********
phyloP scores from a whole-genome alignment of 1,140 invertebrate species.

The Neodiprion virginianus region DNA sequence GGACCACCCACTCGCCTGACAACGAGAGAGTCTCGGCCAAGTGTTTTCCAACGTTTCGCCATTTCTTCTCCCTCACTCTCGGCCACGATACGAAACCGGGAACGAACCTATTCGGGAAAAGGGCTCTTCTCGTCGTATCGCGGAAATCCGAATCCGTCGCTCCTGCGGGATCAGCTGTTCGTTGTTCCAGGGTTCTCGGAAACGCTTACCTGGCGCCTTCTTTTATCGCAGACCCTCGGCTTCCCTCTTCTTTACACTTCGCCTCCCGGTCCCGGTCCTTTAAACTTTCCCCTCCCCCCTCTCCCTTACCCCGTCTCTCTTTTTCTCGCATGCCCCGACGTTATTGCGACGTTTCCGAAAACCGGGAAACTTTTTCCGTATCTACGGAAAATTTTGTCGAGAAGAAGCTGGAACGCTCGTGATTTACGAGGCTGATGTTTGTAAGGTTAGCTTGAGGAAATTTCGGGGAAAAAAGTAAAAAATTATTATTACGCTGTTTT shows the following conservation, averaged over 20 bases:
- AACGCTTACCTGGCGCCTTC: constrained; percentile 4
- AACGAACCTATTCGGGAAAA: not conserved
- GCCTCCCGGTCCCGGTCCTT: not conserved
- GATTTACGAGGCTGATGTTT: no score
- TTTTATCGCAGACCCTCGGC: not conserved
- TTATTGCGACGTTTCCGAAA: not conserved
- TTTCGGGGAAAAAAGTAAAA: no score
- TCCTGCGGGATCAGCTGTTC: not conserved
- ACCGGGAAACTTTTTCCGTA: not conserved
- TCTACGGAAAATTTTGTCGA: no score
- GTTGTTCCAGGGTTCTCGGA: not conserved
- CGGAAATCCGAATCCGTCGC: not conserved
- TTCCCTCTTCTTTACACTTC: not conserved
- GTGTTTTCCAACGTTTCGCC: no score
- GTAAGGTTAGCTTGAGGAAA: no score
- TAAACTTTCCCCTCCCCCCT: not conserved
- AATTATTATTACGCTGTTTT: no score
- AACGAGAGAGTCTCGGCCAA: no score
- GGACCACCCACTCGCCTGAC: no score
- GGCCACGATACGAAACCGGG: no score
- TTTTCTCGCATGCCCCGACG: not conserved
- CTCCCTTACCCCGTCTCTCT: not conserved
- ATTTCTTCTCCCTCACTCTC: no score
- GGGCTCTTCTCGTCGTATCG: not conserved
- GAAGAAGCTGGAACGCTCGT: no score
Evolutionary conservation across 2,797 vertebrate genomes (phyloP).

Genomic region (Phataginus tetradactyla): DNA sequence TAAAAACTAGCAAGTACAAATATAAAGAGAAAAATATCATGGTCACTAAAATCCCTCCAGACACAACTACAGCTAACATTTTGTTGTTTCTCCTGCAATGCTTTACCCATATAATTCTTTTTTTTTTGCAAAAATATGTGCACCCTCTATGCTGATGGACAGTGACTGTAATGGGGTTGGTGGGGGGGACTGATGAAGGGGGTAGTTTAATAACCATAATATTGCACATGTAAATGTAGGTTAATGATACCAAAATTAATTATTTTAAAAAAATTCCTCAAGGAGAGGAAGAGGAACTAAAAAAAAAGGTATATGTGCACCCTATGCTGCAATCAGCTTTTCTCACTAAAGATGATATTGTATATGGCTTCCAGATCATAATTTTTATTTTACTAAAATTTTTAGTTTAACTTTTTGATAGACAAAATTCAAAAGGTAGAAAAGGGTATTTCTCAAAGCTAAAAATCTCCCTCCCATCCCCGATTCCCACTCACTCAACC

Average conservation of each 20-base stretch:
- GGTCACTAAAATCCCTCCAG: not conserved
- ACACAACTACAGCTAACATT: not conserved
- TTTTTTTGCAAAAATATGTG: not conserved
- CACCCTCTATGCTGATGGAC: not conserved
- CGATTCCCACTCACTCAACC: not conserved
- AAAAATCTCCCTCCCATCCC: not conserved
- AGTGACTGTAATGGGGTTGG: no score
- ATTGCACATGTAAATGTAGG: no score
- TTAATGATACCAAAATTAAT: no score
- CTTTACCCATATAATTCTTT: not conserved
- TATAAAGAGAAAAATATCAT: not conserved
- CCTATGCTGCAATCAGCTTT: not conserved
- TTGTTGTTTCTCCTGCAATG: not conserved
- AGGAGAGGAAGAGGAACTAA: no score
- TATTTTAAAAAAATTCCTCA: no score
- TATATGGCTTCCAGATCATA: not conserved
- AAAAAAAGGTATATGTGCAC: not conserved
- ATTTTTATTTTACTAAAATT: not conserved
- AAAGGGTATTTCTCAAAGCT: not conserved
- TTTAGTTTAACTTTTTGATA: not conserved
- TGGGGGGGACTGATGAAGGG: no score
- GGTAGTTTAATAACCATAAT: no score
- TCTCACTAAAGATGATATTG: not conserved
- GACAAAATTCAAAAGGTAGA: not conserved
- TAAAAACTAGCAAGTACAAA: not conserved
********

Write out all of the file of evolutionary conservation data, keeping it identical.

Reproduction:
phyloP scores from a whole-genome alignment of 1,140 invertebrate species.

The Neodiprion virginianus region DNA sequence GGACCACCCACTCGCCTGACAACGAGAGAGTCTCGGCCAAGTGTTTTCCAACGTTTCGCCATTTCTTCTCCCTCACTCTCGGCCACGATACGAAACCGGGAACGAACCTATTCGGGAAAAGGGCTCTTCTCGTCGTATCGCGGAAATCCGAATCCGTCGCTCCTGCGGGATCAGCTGTTCGTTGTTCCAGGGTTCTCGGAAACGCTTACCTGGCGCCTTCTTTTATCGCAGACCCTCGGCTTCCCTCTTCTTTACACTTCGCCTCCCGGTCCCGGTCCTTTAAACTTTCCCCTCCCCCCTCTCCCTTACCCCGTCTCTCTTTTTCTCGCATGCCCCGACGTTATTGCGACGTTTCCGAAAACCGGGAAACTTTTTCCGTATCTACGGAAAATTTTGTCGAGAAGAAGCTGGAACGCTCGTGATTTACGAGGCTGATGTTTGTAAGGTTAGCTTGAGGAAATTTCGGGGAAAAAAGTAAAAAATTATTATTACGCTGTTTT shows the following conservation, averaged over 20 bases:
- AACGCTTACCTGGCGCCTTC: constrained; percentile 4
- AACGAACCTATTCGGGAAAA: not conserved
- GCCTCCCGGTCCCGGTCCTT: not conserved
- GATTTACGAGGCTGATGTTT: no score
- TTTTATCGCAGACCCTCGGC: not conserved
- TTATTGCGACGTTTCCGAAA: not conserved
- TTTCGGGGAAAAAAGTAAAA: no score
- TCCTGCGGGATCAGCTGTTC: not conserved
- ACCGGGAAACTTTTTCCGTA: not conserved
- TCTACGGAAAATTTTGTCGA: no score
- GTTGTTCCAGGGTTCTCGGA: not conserved
- CGGAAATCCGAATCCGTCGC: not conserved
- TTCCCTCTTCTTTACACTTC: not conserved
- GTGTTTTCCAACGTTTCGCC: no score
- GTAAGGTTAGCTTGAGGAAA: no score
- TAAACTTTCCCCTCCCCCCT: not conserved
- AATTATTATTACGCTGTTTT: no score
- AACGAGAGAGTCTCGGCCAA: no score
- GGACCACCCACTCGCCTGAC: no score
- GGCCACGATACGAAACCGGG: no score
- TTTTCTCGCATGCCCCGACG: not conserved
- CTCCCTTACCCCGTCTCTCT: not conserved
- ATTTCTTCTCCCTCACTCTC: no score
- GGGCTCTTCTCGTCGTATCG: not conserved
- GAAGAAGCTGGAACGCTCGT: no score
Evolutionary conservation across 2,797 vertebrate genomes (phyloP).

Genomic region (Phataginus tetradactyla): DNA sequence TAAAAACTAGCAAGTACAAATATAAAGAGAAAAATATCATGGTCACTAAAATCCCTCCAGACACAACTACAGCTAACATTTTGTTGTTTCTCCTGCAATGCTTTACCCATATAATTCTTTTTTTTTTGCAAAAATATGTGCACCCTCTATGCTGATGGACAGTGACTGTAATGGGGTTGGTGGGGGGGACTGATGAAGGGGGTAGTTTAATAACCATAATATTGCACATGTAAATGTAGGTTAATGATACCAAAATTAATTATTTTAAAAAAATTCCTCAAGGAGAGGAAGAGGAACTAAAAAAAAAGGTATATGTGCACCCTATGCTGCAATCAGCTTTTCTCACTAAAGATGATATTGTATATGGCTTCCAGATCATAATTTTTATTTTACTAAAATTTTTAGTTTAACTTTTTGATAGACAAAATTCAAAAGGTAGAAAAGGGTATTTCTCAAAGCTAAAAATCTCCCTCCCATCCCCGATTCCCACTCACTCAACC

Average conservation of each 20-base stretch:
- GGTCACTAAAATCCCTCCAG: not conserved
- ACACAACTACAGCTAACATT: not conserved
- TTTTTTTGCAAAAATATGTG: not conserved
- CACCCTCTATGCTGATGGAC: not conserved
- CGATTCCCACTCACTCAACC: not conserved
- AAAAATCTCCCTCCCATCCC: not conserved
- AGTGACTGTAATGGGGTTGG: no score
- ATTGCACATGTAAATGTAGG: no score
- TTAATGATACCAAAATTAAT: no score
- CTTTACCCATATAATTCTTT: not conserved
- TATAAAGAGAAAAATATCAT: not conserved
- CCTATGCTGCAATCAGCTTT: not conserved
- TTGTTGTTTCTCCTGCAATG: not conserved
- AGGAGAGGAAGAGGAACTAA: no score
- TATTTTAAAAAAATTCCTCA: no score
- TATATGGCTTCCAGATCATA: not conserved
- AAAAAAAGGTATATGTGCAC: not conserved
- ATTTTTATTTTACTAAAATT: not conserved
- AAAGGGTATTTCTCAAAGCT: not conserved
- TTTAGTTTAACTTTTTGATA: not conserved
- TGGGGGGGACTGATGAAGGG: no score
- GGTAGTTTAATAACCATAAT: no score
- TCTCACTAAAGATGATATTG: not conserved
- GACAAAATTCAAAAGGTAGA: not conserved
- TAAAAACTAGCAAGTACAAA: not conserved